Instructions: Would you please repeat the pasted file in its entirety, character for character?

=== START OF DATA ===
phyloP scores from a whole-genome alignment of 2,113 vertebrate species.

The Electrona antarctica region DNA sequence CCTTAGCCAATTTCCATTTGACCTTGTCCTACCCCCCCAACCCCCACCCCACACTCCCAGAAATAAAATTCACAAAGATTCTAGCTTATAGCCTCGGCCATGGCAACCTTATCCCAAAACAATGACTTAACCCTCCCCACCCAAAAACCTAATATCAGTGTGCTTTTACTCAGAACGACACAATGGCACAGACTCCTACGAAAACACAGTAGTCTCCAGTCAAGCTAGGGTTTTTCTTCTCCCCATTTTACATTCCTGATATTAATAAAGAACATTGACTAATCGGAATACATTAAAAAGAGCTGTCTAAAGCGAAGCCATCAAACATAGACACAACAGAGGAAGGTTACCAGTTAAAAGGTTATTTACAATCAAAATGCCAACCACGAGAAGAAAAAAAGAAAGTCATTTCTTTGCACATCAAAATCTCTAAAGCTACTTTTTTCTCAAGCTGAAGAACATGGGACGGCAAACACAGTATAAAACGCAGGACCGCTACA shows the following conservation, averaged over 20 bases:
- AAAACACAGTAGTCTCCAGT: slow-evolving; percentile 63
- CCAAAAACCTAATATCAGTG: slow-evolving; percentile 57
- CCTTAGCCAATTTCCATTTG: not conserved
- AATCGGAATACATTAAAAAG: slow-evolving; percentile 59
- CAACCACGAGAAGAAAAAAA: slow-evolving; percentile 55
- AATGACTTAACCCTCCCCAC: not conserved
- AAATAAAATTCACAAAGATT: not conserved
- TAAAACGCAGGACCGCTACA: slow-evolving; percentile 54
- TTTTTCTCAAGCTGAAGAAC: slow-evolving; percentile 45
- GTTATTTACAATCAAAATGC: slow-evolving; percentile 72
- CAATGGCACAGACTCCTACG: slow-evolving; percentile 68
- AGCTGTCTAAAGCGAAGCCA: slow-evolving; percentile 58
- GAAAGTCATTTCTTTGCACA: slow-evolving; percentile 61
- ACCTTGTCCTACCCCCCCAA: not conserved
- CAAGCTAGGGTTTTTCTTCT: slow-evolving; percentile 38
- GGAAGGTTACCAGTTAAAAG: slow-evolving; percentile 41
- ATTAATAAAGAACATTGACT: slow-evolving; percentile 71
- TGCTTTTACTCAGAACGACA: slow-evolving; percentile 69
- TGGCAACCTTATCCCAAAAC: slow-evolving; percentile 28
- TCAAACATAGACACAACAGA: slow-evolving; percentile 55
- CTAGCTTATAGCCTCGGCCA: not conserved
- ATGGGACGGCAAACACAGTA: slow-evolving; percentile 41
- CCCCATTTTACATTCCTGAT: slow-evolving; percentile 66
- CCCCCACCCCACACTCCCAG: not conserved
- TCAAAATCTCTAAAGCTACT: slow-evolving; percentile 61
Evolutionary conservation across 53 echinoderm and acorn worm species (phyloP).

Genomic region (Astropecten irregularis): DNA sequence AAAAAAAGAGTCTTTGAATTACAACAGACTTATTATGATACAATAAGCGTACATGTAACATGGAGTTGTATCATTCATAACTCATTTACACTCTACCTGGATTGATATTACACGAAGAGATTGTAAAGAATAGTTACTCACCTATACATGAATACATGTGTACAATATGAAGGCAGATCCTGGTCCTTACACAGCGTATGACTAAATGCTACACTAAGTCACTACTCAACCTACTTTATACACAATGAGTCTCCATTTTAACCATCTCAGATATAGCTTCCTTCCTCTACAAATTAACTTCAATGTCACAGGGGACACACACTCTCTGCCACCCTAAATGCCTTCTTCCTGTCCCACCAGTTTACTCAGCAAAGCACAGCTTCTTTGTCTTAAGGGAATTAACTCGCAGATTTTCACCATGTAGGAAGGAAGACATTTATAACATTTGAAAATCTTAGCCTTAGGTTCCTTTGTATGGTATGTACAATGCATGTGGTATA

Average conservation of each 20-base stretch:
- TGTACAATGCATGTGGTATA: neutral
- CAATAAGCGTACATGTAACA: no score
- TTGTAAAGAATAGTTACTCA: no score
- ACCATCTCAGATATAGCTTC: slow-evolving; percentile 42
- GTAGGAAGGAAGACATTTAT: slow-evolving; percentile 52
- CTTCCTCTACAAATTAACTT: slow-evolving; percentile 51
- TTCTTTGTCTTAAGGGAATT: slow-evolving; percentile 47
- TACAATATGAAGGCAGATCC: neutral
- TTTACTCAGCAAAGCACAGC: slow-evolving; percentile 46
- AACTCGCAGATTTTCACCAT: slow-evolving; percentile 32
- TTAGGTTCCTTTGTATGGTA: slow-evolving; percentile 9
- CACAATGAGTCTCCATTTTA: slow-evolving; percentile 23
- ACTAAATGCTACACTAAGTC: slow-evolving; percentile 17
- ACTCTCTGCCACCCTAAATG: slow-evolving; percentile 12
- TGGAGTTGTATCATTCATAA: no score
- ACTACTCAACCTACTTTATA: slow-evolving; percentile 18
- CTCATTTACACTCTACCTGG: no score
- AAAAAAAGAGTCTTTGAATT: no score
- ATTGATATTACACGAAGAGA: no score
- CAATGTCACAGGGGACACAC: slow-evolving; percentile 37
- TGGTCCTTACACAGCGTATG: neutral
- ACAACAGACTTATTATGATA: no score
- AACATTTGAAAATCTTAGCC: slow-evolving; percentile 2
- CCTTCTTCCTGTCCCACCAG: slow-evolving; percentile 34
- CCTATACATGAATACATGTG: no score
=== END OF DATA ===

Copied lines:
phyloP scores from a whole-genome alignment of 2,113 vertebrate species.

The Electrona antarctica region DNA sequence CCTTAGCCAATTTCCATTTGACCTTGTCCTACCCCCCCAACCCCCACCCCACACTCCCAGAAATAAAATTCACAAAGATTCTAGCTTATAGCCTCGGCCATGGCAACCTTATCCCAAAACAATGACTTAACCCTCCCCACCCAAAAACCTAATATCAGTGTGCTTTTACTCAGAACGACACAATGGCACAGACTCCTACGAAAACACAGTAGTCTCCAGTCAAGCTAGGGTTTTTCTTCTCCCCATTTTACATTCCTGATATTAATAAAGAACATTGACTAATCGGAATACATTAAAAAGAGCTGTCTAAAGCGAAGCCATCAAACATAGACACAACAGAGGAAGGTTACCAGTTAAAAGGTTATTTACAATCAAAATGCCAACCACGAGAAGAAAAAAAGAAAGTCATTTCTTTGCACATCAAAATCTCTAAAGCTACTTTTTTCTCAAGCTGAAGAACATGGGACGGCAAACACAGTATAAAACGCAGGACCGCTACA shows the following conservation, averaged over 20 bases:
- AAAACACAGTAGTCTCCAGT: slow-evolving; percentile 63
- CCAAAAACCTAATATCAGTG: slow-evolving; percentile 57
- CCTTAGCCAATTTCCATTTG: not conserved
- AATCGGAATACATTAAAAAG: slow-evolving; percentile 59
- CAACCACGAGAAGAAAAAAA: slow-evolving; percentile 55
- AATGACTTAACCCTCCCCAC: not conserved
- AAATAAAATTCACAAAGATT: not conserved
- TAAAACGCAGGACCGCTACA: slow-evolving; percentile 54
- TTTTTCTCAAGCTGAAGAAC: slow-evolving; percentile 45
- GTTATTTACAATCAAAATGC: slow-evolving; percentile 72
- CAATGGCACAGACTCCTACG: slow-evolving; percentile 68
- AGCTGTCTAAAGCGAAGCCA: slow-evolving; percentile 58
- GAAAGTCATTTCTTTGCACA: slow-evolving; percentile 61
- ACCTTGTCCTACCCCCCCAA: not conserved
- CAAGCTAGGGTTTTTCTTCT: slow-evolving; percentile 38
- GGAAGGTTACCAGTTAAAAG: slow-evolving; percentile 41
- ATTAATAAAGAACATTGACT: slow-evolving; percentile 71
- TGCTTTTACTCAGAACGACA: slow-evolving; percentile 69
- TGGCAACCTTATCCCAAAAC: slow-evolving; percentile 28
- TCAAACATAGACACAACAGA: slow-evolving; percentile 55
- CTAGCTTATAGCCTCGGCCA: not conserved
- ATGGGACGGCAAACACAGTA: slow-evolving; percentile 41
- CCCCATTTTACATTCCTGAT: slow-evolving; percentile 66
- CCCCCACCCCACACTCCCAG: not conserved
- TCAAAATCTCTAAAGCTACT: slow-evolving; percentile 61
Evolutionary conservation across 53 echinoderm and acorn worm species (phyloP).

Genomic region (Astropecten irregularis): DNA sequence AAAAAAAGAGTCTTTGAATTACAACAGACTTATTATGATACAATAAGCGTACATGTAACATGGAGTTGTATCATTCATAACTCATTTACACTCTACCTGGATTGATATTACACGAAGAGATTGTAAAGAATAGTTACTCACCTATACATGAATACATGTGTACAATATGAAGGCAGATCCTGGTCCTTACACAGCGTATGACTAAATGCTACACTAAGTCACTACTCAACCTACTTTATACACAATGAGTCTCCATTTTAACCATCTCAGATATAGCTTCCTTCCTCTACAAATTAACTTCAATGTCACAGGGGACACACACTCTCTGCCACCCTAAATGCCTTCTTCCTGTCCCACCAGTTTACTCAGCAAAGCACAGCTTCTTTGTCTTAAGGGAATTAACTCGCAGATTTTCACCATGTAGGAAGGAAGACATTTATAACATTTGAAAATCTTAGCCTTAGGTTCCTTTGTATGGTATGTACAATGCATGTGGTATA

Average conservation of each 20-base stretch:
- TGTACAATGCATGTGGTATA: neutral
- CAATAAGCGTACATGTAACA: no score
- TTGTAAAGAATAGTTACTCA: no score
- ACCATCTCAGATATAGCTTC: slow-evolving; percentile 42
- GTAGGAAGGAAGACATTTAT: slow-evolving; percentile 52
- CTTCCTCTACAAATTAACTT: slow-evolving; percentile 51
- TTCTTTGTCTTAAGGGAATT: slow-evolving; percentile 47
- TACAATATGAAGGCAGATCC: neutral
- TTTACTCAGCAAAGCACAGC: slow-evolving; percentile 46
- AACTCGCAGATTTTCACCAT: slow-evolving; percentile 32
- TTAGGTTCCTTTGTATGGTA: slow-evolving; percentile 9
- CACAATGAGTCTCCATTTTA: slow-evolving; percentile 23
- ACTAAATGCTACACTAAGTC: slow-evolving; percentile 17
- ACTCTCTGCCACCCTAAATG: slow-evolving; percentile 12
- TGGAGTTGTATCATTCATAA: no score
- ACTACTCAACCTACTTTATA: slow-evolving; percentile 18
- CTCATTTACACTCTACCTGG: no score
- AAAAAAAGAGTCTTTGAATT: no score
- ATTGATATTACACGAAGAGA: no score
- CAATGTCACAGGGGACACAC: slow-evolving; percentile 37
- TGGTCCTTACACAGCGTATG: neutral
- ACAACAGACTTATTATGATA: no score
- AACATTTGAAAATCTTAGCC: slow-evolving; percentile 2
- CCTTCTTCCTGTCCCACCAG: slow-evolving; percentile 34
- CCTATACATGAATACATGTG: no score